Written by: Piotr Klukowski
Published: Jan. 12, 2022, 6:02 p.m.


Nuclear Magnetic Resonance (NMR) spectroscopy is a major technique in structural biology with over 11,800 protein structures deposited in the Protein Data Bank. NMR can elucidate structures and dynamics of small and medium size proteins in solution, living cells, and solids, but has been limited by the tedious data analysis process. It typically requires weeks or months of manual work of a trained expert to turn NMR measurements into a protein structure. Automation of this process is an open problem, formulated in the field over 30 years ago. We present a solution to this challenge that enables the completely automated analysis of protein NMR data within hours after completing the measurements. Using only NMR spectra and the protein sequence as input, our machine learning-based method, ARTINA, delivers signal positions, resonance assignments, and structures strictly without human intervention. Tested on a 100-protein benchmark comprising 1329 multidimensional NMR spectra, ARTINA demonstrated its ability to solve structures with 1.44Å median RMSD to the PDB reference and to identify 91.36% correct NMR resonance assignments. ARTINA can be used by non-experts, reducing the effort for a protein assignment or structure determination by NMR essentially to the preparation of the sample and the spectra measurements.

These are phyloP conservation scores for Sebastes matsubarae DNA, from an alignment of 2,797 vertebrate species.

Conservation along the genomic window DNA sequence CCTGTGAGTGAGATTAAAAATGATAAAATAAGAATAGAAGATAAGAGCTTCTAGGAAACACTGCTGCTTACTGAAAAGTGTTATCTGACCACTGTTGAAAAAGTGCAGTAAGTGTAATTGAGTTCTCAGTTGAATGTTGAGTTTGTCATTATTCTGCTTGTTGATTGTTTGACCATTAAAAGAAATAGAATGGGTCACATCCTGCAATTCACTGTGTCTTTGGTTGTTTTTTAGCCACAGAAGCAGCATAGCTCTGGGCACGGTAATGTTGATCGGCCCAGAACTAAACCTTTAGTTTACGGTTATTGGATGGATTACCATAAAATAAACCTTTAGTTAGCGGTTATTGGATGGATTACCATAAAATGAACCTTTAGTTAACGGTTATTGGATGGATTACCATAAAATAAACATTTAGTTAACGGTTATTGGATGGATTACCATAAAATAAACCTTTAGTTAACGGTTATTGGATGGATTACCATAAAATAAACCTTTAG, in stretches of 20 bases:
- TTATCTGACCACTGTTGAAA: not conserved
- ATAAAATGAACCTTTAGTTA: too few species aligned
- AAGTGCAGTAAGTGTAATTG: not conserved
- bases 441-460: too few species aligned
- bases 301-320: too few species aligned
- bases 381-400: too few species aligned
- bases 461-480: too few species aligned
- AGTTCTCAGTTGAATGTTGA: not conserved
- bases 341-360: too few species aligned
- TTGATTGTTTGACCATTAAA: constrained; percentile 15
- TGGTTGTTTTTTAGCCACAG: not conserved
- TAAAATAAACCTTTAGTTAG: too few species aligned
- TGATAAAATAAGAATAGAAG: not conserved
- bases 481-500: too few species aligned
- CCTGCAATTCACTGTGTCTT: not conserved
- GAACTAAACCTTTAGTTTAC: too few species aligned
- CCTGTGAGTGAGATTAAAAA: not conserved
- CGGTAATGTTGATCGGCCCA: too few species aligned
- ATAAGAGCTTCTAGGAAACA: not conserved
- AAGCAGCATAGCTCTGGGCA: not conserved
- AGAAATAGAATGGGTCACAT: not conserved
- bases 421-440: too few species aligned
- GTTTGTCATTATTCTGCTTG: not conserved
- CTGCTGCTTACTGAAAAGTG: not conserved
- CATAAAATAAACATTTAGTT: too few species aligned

Klukowski, P., Riek, R. & Güntert, P. Rapid protein assignments and structures from raw NMR spectra with the deep learning technique ARTINA (2022). Nature Communications 13, 6151. (

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